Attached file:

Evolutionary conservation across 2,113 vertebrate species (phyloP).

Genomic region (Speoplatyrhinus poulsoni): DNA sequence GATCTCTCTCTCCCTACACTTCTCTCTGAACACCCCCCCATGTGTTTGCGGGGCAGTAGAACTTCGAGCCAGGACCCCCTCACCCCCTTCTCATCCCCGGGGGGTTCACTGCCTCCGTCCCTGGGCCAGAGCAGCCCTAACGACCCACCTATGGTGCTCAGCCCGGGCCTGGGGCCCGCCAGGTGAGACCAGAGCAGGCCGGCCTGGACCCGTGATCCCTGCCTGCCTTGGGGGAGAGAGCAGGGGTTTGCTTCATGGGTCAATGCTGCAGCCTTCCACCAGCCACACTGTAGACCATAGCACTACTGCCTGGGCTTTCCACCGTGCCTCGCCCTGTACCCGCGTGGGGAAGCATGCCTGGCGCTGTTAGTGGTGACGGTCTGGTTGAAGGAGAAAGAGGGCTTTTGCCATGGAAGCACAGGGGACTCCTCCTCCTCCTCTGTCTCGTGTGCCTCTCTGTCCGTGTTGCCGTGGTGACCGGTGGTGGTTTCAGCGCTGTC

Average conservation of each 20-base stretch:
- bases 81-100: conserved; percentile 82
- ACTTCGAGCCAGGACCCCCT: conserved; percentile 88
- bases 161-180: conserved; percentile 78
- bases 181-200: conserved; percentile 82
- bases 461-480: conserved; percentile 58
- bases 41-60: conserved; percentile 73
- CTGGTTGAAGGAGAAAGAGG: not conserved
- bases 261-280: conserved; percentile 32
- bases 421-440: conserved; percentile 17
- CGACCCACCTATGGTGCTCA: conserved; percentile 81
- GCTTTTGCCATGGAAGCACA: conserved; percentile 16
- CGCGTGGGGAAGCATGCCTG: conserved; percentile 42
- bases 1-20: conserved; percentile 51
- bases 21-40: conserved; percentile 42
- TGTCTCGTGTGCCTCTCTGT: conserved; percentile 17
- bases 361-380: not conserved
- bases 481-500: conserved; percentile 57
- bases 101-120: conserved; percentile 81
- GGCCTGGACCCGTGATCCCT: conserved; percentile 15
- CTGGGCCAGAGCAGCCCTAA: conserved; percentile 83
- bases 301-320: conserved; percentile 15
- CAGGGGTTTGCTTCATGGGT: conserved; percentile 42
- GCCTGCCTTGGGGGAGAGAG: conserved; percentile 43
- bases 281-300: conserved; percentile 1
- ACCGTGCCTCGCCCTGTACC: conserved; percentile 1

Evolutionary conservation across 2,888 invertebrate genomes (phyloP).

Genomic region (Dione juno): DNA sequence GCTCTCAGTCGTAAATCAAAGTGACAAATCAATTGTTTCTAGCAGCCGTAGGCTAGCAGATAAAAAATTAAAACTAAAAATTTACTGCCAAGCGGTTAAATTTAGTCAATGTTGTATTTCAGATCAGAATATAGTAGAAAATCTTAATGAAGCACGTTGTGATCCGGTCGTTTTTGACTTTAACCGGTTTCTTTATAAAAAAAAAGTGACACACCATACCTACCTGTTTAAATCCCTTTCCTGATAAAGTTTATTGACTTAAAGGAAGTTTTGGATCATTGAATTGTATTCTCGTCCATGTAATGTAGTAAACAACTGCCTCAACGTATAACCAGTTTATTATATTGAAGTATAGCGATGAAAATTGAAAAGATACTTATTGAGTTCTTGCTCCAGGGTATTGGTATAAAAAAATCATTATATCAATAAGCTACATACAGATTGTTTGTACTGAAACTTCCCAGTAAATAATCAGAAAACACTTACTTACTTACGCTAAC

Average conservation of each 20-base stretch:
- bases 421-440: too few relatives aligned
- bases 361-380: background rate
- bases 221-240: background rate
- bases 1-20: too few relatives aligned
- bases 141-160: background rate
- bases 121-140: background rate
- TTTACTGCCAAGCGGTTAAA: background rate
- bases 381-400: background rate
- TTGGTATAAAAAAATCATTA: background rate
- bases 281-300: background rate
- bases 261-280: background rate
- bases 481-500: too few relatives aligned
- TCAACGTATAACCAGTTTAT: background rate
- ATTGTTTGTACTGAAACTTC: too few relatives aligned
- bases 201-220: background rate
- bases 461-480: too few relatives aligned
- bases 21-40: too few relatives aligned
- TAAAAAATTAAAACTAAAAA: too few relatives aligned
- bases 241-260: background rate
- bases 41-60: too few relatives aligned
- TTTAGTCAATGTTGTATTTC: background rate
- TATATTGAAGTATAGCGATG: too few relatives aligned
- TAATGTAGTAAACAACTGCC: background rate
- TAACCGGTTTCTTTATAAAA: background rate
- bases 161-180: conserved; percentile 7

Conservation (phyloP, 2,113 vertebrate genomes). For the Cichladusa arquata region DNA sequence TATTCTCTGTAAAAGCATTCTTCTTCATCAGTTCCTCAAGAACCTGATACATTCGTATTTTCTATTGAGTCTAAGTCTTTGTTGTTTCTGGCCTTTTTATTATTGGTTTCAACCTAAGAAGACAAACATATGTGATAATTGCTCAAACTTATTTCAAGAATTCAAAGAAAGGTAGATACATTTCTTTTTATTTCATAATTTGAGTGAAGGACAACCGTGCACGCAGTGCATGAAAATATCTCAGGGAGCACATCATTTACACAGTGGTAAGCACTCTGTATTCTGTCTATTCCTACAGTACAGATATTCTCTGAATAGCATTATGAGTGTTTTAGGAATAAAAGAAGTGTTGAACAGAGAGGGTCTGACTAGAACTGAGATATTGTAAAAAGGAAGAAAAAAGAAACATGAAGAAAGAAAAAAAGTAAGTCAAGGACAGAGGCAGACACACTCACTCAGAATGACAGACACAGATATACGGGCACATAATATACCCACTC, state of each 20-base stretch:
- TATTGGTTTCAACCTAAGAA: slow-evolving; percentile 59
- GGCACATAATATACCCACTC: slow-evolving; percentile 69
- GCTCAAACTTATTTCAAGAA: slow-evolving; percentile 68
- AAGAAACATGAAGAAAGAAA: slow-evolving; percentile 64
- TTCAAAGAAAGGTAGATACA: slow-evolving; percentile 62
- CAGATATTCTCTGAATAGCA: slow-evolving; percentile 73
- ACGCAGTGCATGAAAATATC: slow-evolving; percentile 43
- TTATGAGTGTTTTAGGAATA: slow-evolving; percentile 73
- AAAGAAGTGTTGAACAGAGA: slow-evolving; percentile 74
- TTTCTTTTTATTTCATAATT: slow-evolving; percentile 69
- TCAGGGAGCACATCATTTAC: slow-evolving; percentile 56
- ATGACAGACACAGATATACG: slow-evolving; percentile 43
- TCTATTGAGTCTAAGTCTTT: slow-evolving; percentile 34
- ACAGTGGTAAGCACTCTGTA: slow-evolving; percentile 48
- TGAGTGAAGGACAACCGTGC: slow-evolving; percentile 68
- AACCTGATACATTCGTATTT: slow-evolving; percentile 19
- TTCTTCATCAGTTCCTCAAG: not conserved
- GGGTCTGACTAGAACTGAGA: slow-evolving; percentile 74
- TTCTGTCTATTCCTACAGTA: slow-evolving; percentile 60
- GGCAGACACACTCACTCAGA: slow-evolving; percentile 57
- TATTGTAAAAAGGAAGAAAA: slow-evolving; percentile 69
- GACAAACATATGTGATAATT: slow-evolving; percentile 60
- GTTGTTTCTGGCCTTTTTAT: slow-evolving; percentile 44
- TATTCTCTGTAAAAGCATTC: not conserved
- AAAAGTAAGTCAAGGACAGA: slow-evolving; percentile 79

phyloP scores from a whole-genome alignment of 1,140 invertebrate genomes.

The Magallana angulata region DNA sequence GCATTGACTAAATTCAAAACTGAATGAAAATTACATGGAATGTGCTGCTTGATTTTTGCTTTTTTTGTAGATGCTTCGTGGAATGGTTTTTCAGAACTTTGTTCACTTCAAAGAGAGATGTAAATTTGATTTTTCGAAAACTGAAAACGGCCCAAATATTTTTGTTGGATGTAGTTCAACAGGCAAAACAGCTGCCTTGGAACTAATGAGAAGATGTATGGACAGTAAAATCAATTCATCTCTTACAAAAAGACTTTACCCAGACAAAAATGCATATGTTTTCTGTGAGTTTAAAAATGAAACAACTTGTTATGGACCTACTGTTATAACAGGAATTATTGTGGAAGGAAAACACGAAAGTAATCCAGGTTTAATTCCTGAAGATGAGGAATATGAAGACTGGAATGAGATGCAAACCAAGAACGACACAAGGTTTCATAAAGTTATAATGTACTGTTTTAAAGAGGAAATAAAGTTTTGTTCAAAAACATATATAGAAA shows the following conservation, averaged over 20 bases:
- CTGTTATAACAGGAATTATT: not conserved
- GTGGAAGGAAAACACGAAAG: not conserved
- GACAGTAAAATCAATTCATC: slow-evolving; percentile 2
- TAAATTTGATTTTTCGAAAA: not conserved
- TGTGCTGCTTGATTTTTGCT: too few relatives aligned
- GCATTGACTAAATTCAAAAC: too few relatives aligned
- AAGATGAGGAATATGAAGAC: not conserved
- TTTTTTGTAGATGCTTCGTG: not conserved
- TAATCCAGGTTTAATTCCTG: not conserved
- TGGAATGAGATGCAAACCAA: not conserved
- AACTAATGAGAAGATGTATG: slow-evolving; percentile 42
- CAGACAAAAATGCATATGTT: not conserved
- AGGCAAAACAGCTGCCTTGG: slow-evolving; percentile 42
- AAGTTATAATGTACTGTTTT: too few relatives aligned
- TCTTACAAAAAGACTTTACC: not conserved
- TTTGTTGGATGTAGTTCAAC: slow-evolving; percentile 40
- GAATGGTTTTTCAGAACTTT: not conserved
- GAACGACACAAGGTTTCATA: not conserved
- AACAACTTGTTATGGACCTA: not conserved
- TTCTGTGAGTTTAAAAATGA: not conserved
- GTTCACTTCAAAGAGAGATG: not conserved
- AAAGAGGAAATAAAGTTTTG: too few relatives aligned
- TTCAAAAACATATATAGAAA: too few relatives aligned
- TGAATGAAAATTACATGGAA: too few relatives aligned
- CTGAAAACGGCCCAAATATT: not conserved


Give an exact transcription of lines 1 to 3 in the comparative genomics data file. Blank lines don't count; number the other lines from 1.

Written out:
Evolutionary conservation across 2,113 vertebrate species (phyloP).

Genomic region (Speoplatyrhinus poulsoni): DNA sequence GATCTCTCTCTCCCTACACTTCTCTCTGAACACCCCCCCATGTGTTTGCGGGGCAGTAGAACTTCGAGCCAGGACCCCCTCACCCCCTTCTCATCCCCGGGGGGTTCACTGCCTCCGTCCCTGGGCCAGAGCAGCCCTAACGACCCACCTATGGTGCTCAGCCCGGGCCTGGGGCCCGCCAGGTGAGACCAGAGCAGGCCGGCCTGGACCCGTGATCCCTGCCTGCCTTGGGGGAGAGAGCAGGGGTTTGCTTCATGGGTCAATGCTGCAGCCTTCCACCAGCCACACTGTAGACCATAGCACTACTGCCTGGGCTTTCCACCGTGCCTCGCCCTGTACCCGCGTGGGGAAGCATGCCTGGCGCTGTTAGTGGTGACGGTCTGGTTGAAGGAGAAAGAGGGCTTTTGCCATGGAAGCACAGGGGACTCCTCCTCCTCCTCTGTCTCGTGTGCCTCTCTGTCCGTGTTGCCGTGGTGACCGGTGGTGGTTTCAGCGCTGTC

Average conservation of each 20-base stretch: